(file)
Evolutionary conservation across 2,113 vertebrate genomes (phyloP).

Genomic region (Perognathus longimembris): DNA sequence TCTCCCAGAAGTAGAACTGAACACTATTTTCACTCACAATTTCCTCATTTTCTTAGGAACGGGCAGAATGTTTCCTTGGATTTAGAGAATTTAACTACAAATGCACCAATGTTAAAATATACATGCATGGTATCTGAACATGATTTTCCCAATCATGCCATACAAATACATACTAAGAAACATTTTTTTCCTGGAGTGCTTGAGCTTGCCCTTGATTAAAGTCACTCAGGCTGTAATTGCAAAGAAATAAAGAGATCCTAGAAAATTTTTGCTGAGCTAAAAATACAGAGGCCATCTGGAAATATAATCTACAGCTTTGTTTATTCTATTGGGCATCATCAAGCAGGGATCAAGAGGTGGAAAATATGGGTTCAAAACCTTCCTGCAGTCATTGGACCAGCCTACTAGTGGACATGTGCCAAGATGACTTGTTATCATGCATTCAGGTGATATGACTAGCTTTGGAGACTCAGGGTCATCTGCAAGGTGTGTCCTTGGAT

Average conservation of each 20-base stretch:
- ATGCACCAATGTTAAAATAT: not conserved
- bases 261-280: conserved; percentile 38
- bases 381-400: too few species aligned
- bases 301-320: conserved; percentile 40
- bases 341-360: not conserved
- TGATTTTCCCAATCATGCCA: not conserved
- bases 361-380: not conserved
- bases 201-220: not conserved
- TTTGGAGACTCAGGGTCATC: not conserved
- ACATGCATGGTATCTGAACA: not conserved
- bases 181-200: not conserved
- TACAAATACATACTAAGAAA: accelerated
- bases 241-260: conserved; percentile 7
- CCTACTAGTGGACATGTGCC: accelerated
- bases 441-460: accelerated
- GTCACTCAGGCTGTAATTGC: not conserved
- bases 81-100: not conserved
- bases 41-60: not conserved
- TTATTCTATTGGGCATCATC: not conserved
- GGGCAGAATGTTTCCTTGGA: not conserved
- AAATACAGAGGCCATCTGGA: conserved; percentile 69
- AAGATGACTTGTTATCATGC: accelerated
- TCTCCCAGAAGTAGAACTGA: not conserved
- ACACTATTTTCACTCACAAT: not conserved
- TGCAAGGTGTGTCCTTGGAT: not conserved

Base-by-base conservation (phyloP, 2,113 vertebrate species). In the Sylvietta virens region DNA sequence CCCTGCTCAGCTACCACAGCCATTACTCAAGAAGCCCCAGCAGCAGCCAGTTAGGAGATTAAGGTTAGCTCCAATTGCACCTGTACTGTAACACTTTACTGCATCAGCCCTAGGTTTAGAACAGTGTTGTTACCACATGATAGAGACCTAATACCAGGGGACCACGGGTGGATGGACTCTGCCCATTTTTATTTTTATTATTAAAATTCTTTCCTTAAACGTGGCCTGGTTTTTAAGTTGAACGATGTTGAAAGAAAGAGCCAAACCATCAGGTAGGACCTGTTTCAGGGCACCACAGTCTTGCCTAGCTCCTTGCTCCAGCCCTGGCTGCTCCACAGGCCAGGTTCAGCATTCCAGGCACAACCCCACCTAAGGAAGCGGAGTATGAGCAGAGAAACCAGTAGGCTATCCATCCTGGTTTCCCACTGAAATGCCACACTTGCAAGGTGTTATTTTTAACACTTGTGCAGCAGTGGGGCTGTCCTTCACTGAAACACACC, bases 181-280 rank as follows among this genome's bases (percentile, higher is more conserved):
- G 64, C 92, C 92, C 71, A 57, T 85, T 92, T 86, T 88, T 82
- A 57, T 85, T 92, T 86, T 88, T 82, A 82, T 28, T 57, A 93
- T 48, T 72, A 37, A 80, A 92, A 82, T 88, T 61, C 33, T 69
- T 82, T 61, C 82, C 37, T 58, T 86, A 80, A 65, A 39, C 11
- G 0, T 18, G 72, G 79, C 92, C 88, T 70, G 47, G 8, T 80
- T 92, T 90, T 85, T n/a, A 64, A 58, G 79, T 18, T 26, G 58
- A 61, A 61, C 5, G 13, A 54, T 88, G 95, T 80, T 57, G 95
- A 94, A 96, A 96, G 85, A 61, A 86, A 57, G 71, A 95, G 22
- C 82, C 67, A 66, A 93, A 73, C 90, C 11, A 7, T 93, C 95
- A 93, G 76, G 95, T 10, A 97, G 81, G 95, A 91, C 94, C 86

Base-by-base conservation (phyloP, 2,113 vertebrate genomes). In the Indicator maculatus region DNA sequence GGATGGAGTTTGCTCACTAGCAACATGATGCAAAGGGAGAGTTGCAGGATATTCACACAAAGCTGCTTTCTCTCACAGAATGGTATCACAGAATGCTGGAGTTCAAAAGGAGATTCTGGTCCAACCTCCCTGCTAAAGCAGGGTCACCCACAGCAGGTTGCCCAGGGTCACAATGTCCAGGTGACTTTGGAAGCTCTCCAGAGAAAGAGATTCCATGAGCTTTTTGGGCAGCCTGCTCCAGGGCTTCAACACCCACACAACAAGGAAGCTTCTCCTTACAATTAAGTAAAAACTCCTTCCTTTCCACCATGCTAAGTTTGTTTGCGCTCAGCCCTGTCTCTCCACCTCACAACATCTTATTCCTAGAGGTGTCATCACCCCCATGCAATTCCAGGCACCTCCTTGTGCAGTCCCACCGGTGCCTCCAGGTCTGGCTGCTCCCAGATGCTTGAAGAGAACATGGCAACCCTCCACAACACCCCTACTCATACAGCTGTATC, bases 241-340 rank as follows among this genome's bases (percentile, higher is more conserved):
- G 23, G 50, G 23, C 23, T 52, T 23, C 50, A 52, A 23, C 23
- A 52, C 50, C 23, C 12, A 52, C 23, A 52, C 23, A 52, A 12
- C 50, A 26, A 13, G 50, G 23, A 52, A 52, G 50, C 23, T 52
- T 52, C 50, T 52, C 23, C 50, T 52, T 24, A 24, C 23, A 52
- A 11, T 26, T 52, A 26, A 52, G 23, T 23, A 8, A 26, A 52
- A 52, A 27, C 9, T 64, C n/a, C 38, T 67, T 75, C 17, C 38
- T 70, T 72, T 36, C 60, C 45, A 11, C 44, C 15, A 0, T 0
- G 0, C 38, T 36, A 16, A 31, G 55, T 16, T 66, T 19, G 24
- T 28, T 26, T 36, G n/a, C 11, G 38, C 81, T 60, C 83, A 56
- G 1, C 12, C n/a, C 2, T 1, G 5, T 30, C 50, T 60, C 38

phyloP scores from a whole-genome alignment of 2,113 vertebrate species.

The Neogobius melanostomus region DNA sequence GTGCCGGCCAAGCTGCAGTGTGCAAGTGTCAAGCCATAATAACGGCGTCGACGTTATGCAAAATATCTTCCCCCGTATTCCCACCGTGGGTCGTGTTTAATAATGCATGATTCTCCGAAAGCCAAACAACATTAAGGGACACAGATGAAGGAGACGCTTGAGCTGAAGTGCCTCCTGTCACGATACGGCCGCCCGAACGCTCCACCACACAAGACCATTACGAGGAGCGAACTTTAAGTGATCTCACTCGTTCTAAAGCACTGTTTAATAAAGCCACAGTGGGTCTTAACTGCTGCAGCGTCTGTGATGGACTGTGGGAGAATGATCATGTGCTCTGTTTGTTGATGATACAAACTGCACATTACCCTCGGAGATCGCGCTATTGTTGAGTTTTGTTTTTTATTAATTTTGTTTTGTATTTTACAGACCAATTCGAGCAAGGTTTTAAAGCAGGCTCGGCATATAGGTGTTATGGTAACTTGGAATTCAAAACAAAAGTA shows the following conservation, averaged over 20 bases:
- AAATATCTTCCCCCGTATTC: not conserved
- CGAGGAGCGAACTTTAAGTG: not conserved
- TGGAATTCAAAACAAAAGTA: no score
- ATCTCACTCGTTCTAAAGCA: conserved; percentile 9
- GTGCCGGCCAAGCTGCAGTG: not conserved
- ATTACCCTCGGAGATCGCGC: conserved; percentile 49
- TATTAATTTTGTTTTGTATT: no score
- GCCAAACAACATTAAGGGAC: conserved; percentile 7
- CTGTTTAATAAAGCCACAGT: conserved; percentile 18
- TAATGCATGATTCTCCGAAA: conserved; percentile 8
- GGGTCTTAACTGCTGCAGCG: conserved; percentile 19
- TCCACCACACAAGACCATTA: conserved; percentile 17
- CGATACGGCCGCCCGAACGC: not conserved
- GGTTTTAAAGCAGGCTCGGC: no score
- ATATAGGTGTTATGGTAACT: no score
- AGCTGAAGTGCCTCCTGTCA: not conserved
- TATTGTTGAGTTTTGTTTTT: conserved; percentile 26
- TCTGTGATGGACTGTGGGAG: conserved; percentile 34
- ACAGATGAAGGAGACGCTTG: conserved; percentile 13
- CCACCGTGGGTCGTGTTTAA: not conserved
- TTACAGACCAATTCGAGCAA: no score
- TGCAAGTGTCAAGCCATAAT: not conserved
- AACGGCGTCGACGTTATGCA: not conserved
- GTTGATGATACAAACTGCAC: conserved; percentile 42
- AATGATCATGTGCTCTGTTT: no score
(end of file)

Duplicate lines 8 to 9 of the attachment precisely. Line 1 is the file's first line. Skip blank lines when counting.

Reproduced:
- bases 341-360: not conserved
- TGATTTTCCCAATCATGCCA: not conserved